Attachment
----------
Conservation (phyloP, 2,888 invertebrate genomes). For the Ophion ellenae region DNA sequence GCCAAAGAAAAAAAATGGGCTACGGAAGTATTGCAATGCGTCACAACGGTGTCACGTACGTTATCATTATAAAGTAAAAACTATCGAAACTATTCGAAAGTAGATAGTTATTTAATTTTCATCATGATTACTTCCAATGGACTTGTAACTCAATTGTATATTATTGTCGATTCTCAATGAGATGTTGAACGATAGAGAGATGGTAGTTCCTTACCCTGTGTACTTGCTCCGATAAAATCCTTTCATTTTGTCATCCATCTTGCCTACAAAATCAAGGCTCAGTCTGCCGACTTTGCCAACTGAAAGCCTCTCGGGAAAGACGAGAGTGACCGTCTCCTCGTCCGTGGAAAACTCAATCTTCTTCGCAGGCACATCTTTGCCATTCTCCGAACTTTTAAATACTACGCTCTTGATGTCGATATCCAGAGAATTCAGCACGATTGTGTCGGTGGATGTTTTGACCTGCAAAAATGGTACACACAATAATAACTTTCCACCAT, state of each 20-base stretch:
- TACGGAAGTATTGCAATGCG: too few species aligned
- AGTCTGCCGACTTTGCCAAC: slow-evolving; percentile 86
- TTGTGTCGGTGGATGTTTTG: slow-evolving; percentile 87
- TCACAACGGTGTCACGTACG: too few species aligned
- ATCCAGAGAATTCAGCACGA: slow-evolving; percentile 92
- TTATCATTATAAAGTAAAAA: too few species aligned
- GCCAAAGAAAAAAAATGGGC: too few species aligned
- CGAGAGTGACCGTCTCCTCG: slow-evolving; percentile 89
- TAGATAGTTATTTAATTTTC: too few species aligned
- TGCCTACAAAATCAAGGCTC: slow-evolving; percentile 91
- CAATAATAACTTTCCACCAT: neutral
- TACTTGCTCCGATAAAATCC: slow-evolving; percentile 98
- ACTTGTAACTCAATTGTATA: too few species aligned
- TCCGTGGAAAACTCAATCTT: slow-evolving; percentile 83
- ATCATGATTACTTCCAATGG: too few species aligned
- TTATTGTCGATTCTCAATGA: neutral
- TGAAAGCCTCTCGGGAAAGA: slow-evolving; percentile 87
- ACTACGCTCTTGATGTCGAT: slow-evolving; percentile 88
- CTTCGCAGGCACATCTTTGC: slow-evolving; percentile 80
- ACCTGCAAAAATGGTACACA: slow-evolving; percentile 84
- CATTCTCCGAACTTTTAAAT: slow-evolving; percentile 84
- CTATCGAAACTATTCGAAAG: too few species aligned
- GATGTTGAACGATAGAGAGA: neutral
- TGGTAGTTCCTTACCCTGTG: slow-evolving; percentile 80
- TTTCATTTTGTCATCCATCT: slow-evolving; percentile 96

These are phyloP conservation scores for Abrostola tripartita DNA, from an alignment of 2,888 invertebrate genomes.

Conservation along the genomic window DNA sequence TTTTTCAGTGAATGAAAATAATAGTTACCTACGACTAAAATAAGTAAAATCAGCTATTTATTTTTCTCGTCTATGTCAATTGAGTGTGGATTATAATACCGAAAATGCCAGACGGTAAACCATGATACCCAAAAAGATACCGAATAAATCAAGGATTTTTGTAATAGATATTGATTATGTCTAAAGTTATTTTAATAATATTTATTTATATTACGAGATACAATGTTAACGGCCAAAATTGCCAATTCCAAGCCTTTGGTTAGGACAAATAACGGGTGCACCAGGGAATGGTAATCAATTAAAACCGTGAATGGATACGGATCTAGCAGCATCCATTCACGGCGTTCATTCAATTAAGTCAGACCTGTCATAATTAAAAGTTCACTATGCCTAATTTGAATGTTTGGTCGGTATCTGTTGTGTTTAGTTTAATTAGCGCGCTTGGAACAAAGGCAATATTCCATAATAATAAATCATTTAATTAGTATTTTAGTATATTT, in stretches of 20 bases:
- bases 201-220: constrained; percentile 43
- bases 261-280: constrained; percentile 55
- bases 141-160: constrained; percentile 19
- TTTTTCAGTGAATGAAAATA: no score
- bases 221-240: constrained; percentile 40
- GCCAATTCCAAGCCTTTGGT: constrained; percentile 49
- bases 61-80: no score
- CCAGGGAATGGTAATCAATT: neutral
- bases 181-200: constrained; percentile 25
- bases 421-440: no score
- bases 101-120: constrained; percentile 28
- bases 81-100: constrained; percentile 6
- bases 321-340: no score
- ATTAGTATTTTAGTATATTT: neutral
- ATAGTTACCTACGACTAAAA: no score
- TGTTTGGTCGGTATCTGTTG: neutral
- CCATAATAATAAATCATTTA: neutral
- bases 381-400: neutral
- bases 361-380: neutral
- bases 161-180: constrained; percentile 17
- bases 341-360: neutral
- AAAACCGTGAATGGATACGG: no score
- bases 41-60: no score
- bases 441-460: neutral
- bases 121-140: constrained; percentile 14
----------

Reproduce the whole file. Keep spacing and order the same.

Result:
Conservation (phyloP, 2,888 invertebrate genomes). For the Ophion ellenae region DNA sequence GCCAAAGAAAAAAAATGGGCTACGGAAGTATTGCAATGCGTCACAACGGTGTCACGTACGTTATCATTATAAAGTAAAAACTATCGAAACTATTCGAAAGTAGATAGTTATTTAATTTTCATCATGATTACTTCCAATGGACTTGTAACTCAATTGTATATTATTGTCGATTCTCAATGAGATGTTGAACGATAGAGAGATGGTAGTTCCTTACCCTGTGTACTTGCTCCGATAAAATCCTTTCATTTTGTCATCCATCTTGCCTACAAAATCAAGGCTCAGTCTGCCGACTTTGCCAACTGAAAGCCTCTCGGGAAAGACGAGAGTGACCGTCTCCTCGTCCGTGGAAAACTCAATCTTCTTCGCAGGCACATCTTTGCCATTCTCCGAACTTTTAAATACTACGCTCTTGATGTCGATATCCAGAGAATTCAGCACGATTGTGTCGGTGGATGTTTTGACCTGCAAAAATGGTACACACAATAATAACTTTCCACCAT, state of each 20-base stretch:
- TACGGAAGTATTGCAATGCG: too few species aligned
- AGTCTGCCGACTTTGCCAAC: slow-evolving; percentile 86
- TTGTGTCGGTGGATGTTTTG: slow-evolving; percentile 87
- TCACAACGGTGTCACGTACG: too few species aligned
- ATCCAGAGAATTCAGCACGA: slow-evolving; percentile 92
- TTATCATTATAAAGTAAAAA: too few species aligned
- GCCAAAGAAAAAAAATGGGC: too few species aligned
- CGAGAGTGACCGTCTCCTCG: slow-evolving; percentile 89
- TAGATAGTTATTTAATTTTC: too few species aligned
- TGCCTACAAAATCAAGGCTC: slow-evolving; percentile 91
- CAATAATAACTTTCCACCAT: neutral
- TACTTGCTCCGATAAAATCC: slow-evolving; percentile 98
- ACTTGTAACTCAATTGTATA: too few species aligned
- TCCGTGGAAAACTCAATCTT: slow-evolving; percentile 83
- ATCATGATTACTTCCAATGG: too few species aligned
- TTATTGTCGATTCTCAATGA: neutral
- TGAAAGCCTCTCGGGAAAGA: slow-evolving; percentile 87
- ACTACGCTCTTGATGTCGAT: slow-evolving; percentile 88
- CTTCGCAGGCACATCTTTGC: slow-evolving; percentile 80
- ACCTGCAAAAATGGTACACA: slow-evolving; percentile 84
- CATTCTCCGAACTTTTAAAT: slow-evolving; percentile 84
- CTATCGAAACTATTCGAAAG: too few species aligned
- GATGTTGAACGATAGAGAGA: neutral
- TGGTAGTTCCTTACCCTGTG: slow-evolving; percentile 80
- TTTCATTTTGTCATCCATCT: slow-evolving; percentile 96

These are phyloP conservation scores for Abrostola tripartita DNA, from an alignment of 2,888 invertebrate genomes.

Conservation along the genomic window DNA sequence TTTTTCAGTGAATGAAAATAATAGTTACCTACGACTAAAATAAGTAAAATCAGCTATTTATTTTTCTCGTCTATGTCAATTGAGTGTGGATTATAATACCGAAAATGCCAGACGGTAAACCATGATACCCAAAAAGATACCGAATAAATCAAGGATTTTTGTAATAGATATTGATTATGTCTAAAGTTATTTTAATAATATTTATTTATATTACGAGATACAATGTTAACGGCCAAAATTGCCAATTCCAAGCCTTTGGTTAGGACAAATAACGGGTGCACCAGGGAATGGTAATCAATTAAAACCGTGAATGGATACGGATCTAGCAGCATCCATTCACGGCGTTCATTCAATTAAGTCAGACCTGTCATAATTAAAAGTTCACTATGCCTAATTTGAATGTTTGGTCGGTATCTGTTGTGTTTAGTTTAATTAGCGCGCTTGGAACAAAGGCAATATTCCATAATAATAAATCATTTAATTAGTATTTTAGTATATTT, in stretches of 20 bases:
- bases 201-220: constrained; percentile 43
- bases 261-280: constrained; percentile 55
- bases 141-160: constrained; percentile 19
- TTTTTCAGTGAATGAAAATA: no score
- bases 221-240: constrained; percentile 40
- GCCAATTCCAAGCCTTTGGT: constrained; percentile 49
- bases 61-80: no score
- CCAGGGAATGGTAATCAATT: neutral
- bases 181-200: constrained; percentile 25
- bases 421-440: no score
- bases 101-120: constrained; percentile 28
- bases 81-100: constrained; percentile 6
- bases 321-340: no score
- ATTAGTATTTTAGTATATTT: neutral
- ATAGTTACCTACGACTAAAA: no score
- TGTTTGGTCGGTATCTGTTG: neutral
- CCATAATAATAAATCATTTA: neutral
- bases 381-400: neutral
- bases 361-380: neutral
- bases 161-180: constrained; percentile 17
- bases 341-360: neutral
- AAAACCGTGAATGGATACGG: no score
- bases 41-60: no score
- bases 441-460: neutral
- bases 121-140: constrained; percentile 14